• Today: Manhattan CB 10 and the DOT will lead a walkthrough for a safety improvement proposal near Lenox Avenue and 145th Street. If you can’t attend, you can still send comments to the community board email addresses found here. 6 p.m.
  • Today: The Brooklyn CB 10 transportation committee will host a presentation by the Department of Design and Construction on the Owl’s Head Connector, the Brooklyn Greenway segment that will run along Second Avenue from 58th Street to Wakeman Place and along Wakeman Place from Second Avenue to Owl’s Head Park. 7 p.m.
  • Today: Assembly Member Francisco Moya is organizing a town hall on a project for 111th Street in Corona that would shorten pedestrian crossing distances, add parking, and install a protected bikeway next to Flushing Meadows Corona Park. Assembly Member Moya has previously opposed the project. 7 to 9 p.m.
  • Tuesday: Another Lenox Avenue/145th Street walkthrough. 9 a.m.
  • Wednesday: The City Council transportation committee will hold a hearing on several street-safety initiatives, including bills introduced by Committee Chairman Ydanis Rodriguez aimed at improving the safety of pedestrians and cyclists along bus routes, daylighting intersections with curb extensions, and eliminating MTA bus blind spots, as well as legislation introduced by Council Member Antonio Reynoso that would require wheel guards on MTA buses. 10 a.m.

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Are Streets Full of Traffic Good for Elderly People?

Following an eye-opening three-day experience with a car-free center city — a byproduct of Pope Francis’s visit — many Philadelphia residents are beating the drum for more large open streets events to provide some relief from traffic.

Joseph Martin, an engineering professor at Drexel University, told the Philadelphia Inquirer that open streets events would cause traffic outside the zone. Photo: Haverford School District via This Old City

Drexel University’s Joseph Martin, open streets curmudgeon. Photo: Haverford School District via This Old City

A recent Philadelphia Inquirer story explored the idea, and playing the role of curmudgeon was Joseph Martin, an engineering professor at Drexel University who gave some rather feeble reasons why another big open streets event in Philadelphia would be a total disaster.

Patrick Miner responds to Martin at This Old City:

When Martin does get around to remotely substantive assertions, they’re focused on scaring people into opposing Open Streets – dramatic traffic jams! stranded elderly relatives! – rather than making a serious case that the logistics are unworkable.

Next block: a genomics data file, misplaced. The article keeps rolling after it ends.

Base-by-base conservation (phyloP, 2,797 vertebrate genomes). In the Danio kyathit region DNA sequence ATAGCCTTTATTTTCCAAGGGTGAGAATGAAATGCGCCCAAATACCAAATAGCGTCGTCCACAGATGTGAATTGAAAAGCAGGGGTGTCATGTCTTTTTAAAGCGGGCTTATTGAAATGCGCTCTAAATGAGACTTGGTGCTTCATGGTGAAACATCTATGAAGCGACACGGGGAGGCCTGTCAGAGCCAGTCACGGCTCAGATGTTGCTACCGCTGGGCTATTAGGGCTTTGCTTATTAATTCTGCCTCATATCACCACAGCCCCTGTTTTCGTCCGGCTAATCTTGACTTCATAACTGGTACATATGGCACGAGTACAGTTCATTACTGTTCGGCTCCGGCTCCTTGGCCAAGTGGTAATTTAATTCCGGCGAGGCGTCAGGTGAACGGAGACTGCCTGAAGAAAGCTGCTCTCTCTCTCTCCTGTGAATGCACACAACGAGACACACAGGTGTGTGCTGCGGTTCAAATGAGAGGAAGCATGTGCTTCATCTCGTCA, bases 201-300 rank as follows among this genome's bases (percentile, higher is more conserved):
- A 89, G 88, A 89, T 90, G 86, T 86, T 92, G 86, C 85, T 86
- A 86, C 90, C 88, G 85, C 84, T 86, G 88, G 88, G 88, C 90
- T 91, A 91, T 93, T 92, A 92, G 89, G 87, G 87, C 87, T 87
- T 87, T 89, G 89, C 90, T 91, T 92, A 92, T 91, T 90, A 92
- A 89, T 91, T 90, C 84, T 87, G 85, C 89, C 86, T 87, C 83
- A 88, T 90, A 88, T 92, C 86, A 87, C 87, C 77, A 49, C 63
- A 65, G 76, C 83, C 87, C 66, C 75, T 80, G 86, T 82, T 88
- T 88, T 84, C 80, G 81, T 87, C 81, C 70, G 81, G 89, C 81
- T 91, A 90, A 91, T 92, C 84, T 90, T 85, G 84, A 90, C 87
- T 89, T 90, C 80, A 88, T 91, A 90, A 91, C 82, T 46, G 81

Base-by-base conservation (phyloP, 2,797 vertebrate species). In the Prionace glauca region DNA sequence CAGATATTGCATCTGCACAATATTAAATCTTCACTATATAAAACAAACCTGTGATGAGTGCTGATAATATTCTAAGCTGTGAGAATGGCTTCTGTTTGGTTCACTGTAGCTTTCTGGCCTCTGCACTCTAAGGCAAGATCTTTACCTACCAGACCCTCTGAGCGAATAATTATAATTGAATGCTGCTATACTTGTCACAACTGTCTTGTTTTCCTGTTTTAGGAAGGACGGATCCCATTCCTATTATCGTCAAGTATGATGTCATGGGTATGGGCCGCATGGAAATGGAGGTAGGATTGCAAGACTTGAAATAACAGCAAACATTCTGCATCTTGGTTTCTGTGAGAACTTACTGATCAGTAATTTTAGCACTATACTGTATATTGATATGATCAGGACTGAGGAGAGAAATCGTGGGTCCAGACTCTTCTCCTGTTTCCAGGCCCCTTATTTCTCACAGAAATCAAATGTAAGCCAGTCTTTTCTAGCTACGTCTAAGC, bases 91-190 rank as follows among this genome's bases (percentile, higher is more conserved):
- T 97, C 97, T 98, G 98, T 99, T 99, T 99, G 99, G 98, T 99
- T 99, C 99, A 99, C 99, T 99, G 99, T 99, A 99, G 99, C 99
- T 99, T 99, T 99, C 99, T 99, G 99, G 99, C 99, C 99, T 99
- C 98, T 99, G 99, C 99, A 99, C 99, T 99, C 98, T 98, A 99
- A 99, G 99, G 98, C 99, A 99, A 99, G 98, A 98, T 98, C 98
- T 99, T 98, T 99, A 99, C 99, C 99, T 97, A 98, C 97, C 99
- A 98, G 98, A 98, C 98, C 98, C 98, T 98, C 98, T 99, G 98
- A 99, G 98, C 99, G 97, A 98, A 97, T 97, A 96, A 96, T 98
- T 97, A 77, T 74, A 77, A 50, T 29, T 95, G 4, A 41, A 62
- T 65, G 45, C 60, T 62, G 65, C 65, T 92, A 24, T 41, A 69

First, while seniors are the most vulnerable to being killed by cars while crossing the street legally (see pg. 25) – and may have the most to gain from car-free streets – it is true that restricting vehicle access could cause a temporary inconvenience to the small minority of people who have no other choice but to use a car in city neighborhoods on Sunday mornings.

The idea that this is an insurmountable obstacle to hosting Open Streets, however, is ridiculous. It barely takes an engineer to devise a scheme in which people can walk freely while simultaneously making arrangements for the few people who truly need vehicle access to their homes.

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Today’s Headlines

  • Ydanis: Move NY Toll Reform Could “Revolutionize the Way Our City Moves” (PoliticoNews)
  • United Scandal Sweeps Up NJ DOT Commissioner Jamie Fox (RecordNYT)
  • How Long Will Bus Commuters Have to Wait for a Modern Terminal in Midtown? (WNYC)
  • Hit-and-Run Driver Kills Mariano Contreras, 41, on College Point Boulevard (Post)
  • Wrong-Way Driver Fleeing Traffic Stop Causes Bus to Veer Off-Road, Injuring 12 (News 1, 2)
  • Property Owners Can Pay to Get a Citi Bike Station On-Site (WSJ)
  • Victims of G Train Derailment Sue MTA and NYC Based on Prendergast’s Sniping (News)
  • Crain’s Isn’t Buying the TWU Line on de Blasio and the MTA Capital Plan
  • Politico Maps Uber Pick-ups in NYC
  • Neckdowns and LPI Coming to Intersection of Ft. Hamilton Parkway and 92nd St. (Bklyn Paper)
  • Is Someone New Writing Headlines for the Post?

More headlines at Streetsblog USA


Side Guard Pilot Almost Complete — Next Up, the Other 95% of City Trucks

A recently-installed side guard is part of a 240-truck pilot program. By 2024, all city trucks must have side guards. Photo: Joby Jacob/Twitter

A recently-installed side guard, part of a 240-truck pilot program. By 2024, all city trucks must have side guards. Photo: Joby Jacob/Twitter

In February, Mayor Bill de Blasio announced a pilot program to add side guards, which prevent people from being dragged beneath the rear wheels of large vehicles, to 240 trucks in the city fleet. The Department of Citywide Administrative Services, which is managing the rollout, said today that it is two-thirds done with the project, and expects to have the job done by the end of the year. Still, there’s a long way to go before all city-owned trucks have this lifesaving add-on.

Side guards have proven effective at reducing fatality rates. In the United Kingdom, cyclist fatalities dropped 61 percent and pedestrian deaths fell 20 percent in side-impact crashes after side guards were required nationwide starting in 1986.

So far, 160 vehicles from 20 city agencies have had side guards installed. The Department of Education was the first agency to have its whole truck fleet outfitted, DCAS reported in June [PDF]. Other agency trucks that have received side guards include Parks, Environmental Protection, NYPD, and the Department of Finance.

The city is working with U.S. DOT’s Volpe Center, which issued a report last December recommending side guards on NYC-owned trucks, to evaluate the pilot program.

Although it will take almost a year to install side guards on 240 trucks, that’s just a drop in the bucket. The city’s 28,000-vehicle fleet includes approximately 4,500 trucks that are eligible for side guards. New York plans to equip all those trucks with side guards over the next eight years.

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Choose Your Own Utopia: What Will We Make of Driverless Cars?